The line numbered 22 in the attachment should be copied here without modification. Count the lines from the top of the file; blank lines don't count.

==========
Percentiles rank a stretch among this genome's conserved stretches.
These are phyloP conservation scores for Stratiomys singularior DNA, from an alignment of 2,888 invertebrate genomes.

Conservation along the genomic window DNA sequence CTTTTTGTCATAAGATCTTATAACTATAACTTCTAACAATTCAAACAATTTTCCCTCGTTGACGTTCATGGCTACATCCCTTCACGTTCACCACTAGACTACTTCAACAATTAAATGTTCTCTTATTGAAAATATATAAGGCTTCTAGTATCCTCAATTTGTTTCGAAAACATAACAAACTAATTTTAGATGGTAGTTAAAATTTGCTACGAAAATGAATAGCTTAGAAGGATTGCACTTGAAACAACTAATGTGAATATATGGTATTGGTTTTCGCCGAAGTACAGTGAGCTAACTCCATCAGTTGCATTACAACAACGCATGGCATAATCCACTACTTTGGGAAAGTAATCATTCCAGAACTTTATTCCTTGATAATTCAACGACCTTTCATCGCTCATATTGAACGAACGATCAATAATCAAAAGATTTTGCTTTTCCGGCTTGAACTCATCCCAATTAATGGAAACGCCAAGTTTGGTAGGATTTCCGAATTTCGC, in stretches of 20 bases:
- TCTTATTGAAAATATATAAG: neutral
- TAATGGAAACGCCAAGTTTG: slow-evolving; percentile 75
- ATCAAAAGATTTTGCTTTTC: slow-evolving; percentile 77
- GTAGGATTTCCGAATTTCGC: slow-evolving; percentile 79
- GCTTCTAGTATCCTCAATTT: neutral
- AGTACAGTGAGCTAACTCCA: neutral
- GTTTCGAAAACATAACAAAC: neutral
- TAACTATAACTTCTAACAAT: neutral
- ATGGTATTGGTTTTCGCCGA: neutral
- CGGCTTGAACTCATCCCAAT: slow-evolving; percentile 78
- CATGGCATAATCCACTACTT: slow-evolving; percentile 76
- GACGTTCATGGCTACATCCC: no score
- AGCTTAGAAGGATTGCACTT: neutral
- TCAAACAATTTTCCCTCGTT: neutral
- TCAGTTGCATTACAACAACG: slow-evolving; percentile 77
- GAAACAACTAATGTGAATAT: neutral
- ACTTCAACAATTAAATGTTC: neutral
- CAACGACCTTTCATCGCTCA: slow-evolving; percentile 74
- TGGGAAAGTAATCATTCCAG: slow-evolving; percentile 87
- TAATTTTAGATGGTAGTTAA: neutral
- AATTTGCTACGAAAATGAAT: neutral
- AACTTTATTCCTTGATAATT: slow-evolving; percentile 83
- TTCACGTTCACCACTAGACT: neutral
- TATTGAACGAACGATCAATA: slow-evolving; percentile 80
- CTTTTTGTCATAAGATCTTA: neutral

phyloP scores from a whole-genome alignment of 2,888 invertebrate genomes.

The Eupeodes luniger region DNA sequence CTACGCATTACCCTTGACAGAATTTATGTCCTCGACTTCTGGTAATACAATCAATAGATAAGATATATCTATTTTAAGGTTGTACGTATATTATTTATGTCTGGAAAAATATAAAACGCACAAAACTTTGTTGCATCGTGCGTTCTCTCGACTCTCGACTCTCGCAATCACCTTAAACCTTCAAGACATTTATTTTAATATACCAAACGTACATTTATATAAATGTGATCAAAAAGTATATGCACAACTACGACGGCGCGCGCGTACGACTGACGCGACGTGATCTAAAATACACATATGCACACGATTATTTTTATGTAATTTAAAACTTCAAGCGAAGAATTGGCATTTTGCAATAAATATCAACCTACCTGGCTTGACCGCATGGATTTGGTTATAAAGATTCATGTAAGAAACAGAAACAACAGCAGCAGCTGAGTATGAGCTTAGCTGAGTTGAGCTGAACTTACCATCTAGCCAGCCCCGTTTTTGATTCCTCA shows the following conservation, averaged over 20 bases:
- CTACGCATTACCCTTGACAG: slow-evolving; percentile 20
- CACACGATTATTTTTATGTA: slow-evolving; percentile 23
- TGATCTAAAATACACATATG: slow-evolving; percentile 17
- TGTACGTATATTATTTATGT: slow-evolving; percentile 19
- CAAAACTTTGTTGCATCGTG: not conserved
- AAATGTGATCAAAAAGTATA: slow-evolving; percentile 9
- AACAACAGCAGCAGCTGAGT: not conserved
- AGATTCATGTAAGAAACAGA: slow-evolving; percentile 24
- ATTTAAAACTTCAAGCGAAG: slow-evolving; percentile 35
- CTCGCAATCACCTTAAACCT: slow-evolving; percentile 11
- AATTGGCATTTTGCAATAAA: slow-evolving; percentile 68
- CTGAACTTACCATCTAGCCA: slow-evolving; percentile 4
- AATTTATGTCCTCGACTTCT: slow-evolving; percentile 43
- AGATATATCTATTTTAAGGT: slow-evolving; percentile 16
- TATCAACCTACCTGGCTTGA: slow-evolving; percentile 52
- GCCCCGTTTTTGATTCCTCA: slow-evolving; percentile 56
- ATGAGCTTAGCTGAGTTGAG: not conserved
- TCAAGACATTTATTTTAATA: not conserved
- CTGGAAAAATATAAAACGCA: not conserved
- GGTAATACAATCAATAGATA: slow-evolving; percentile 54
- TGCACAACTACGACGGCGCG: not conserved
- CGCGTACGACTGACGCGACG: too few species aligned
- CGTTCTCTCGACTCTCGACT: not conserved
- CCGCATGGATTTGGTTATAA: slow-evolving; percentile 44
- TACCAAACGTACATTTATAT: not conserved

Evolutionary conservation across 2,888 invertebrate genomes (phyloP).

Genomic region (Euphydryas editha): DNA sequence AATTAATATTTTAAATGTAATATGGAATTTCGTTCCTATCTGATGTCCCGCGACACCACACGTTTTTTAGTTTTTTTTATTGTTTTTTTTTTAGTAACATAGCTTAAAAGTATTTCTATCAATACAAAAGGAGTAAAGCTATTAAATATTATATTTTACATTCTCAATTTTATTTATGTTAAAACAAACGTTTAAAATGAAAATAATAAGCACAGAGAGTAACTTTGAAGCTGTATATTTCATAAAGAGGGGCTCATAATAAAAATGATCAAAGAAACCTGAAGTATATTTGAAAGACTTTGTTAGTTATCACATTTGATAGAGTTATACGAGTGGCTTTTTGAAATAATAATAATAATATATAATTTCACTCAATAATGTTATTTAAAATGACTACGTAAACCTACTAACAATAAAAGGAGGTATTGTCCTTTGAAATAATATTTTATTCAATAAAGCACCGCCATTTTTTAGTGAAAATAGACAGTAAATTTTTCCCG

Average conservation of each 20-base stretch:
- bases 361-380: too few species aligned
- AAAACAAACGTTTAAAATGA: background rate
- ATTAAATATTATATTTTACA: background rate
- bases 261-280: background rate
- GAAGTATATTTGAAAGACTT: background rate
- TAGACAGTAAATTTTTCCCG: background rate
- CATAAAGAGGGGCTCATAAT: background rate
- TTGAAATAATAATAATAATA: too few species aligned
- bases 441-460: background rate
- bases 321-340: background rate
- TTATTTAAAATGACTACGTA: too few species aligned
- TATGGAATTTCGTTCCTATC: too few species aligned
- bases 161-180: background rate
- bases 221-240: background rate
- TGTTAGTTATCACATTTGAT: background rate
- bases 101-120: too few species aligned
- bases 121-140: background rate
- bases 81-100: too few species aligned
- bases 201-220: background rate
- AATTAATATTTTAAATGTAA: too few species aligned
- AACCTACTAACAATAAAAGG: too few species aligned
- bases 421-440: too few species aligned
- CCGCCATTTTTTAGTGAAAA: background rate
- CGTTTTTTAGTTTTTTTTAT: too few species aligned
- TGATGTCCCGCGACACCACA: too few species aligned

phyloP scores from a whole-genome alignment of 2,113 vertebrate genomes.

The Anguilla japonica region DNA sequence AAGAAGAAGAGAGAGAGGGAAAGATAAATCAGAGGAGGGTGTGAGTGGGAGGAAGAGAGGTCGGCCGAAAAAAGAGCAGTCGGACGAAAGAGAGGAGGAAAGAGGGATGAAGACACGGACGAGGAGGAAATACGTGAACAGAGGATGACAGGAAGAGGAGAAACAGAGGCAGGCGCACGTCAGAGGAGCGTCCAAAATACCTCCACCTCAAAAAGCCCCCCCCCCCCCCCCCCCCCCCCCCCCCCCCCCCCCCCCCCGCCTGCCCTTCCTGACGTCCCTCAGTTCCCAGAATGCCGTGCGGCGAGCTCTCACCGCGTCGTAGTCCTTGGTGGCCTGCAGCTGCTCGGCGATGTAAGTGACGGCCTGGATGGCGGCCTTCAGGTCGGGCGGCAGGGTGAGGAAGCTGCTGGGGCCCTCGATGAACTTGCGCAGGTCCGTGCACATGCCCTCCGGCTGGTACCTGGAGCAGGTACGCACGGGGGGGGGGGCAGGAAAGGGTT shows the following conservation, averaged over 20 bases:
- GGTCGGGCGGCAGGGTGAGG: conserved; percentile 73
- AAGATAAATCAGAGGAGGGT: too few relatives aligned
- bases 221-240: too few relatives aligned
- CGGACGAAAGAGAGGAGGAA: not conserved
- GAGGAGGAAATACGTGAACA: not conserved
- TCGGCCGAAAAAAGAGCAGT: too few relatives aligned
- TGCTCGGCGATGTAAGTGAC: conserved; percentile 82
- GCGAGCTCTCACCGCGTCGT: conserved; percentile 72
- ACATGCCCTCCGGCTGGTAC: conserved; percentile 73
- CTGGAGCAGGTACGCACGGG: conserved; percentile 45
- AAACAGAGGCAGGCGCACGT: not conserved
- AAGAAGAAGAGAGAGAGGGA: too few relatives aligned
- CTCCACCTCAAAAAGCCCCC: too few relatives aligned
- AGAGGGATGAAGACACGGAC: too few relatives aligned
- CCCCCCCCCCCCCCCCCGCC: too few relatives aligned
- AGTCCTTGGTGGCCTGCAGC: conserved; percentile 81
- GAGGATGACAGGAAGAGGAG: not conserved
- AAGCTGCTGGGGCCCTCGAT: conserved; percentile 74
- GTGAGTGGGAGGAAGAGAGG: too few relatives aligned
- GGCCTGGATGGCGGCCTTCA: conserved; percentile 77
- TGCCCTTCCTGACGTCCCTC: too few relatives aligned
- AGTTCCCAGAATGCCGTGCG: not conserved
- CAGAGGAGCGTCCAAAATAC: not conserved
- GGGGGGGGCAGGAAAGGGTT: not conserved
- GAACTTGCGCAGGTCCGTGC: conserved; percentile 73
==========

- TGGGAAAGTAATCATTCCAG: slow-evolving; percentile 87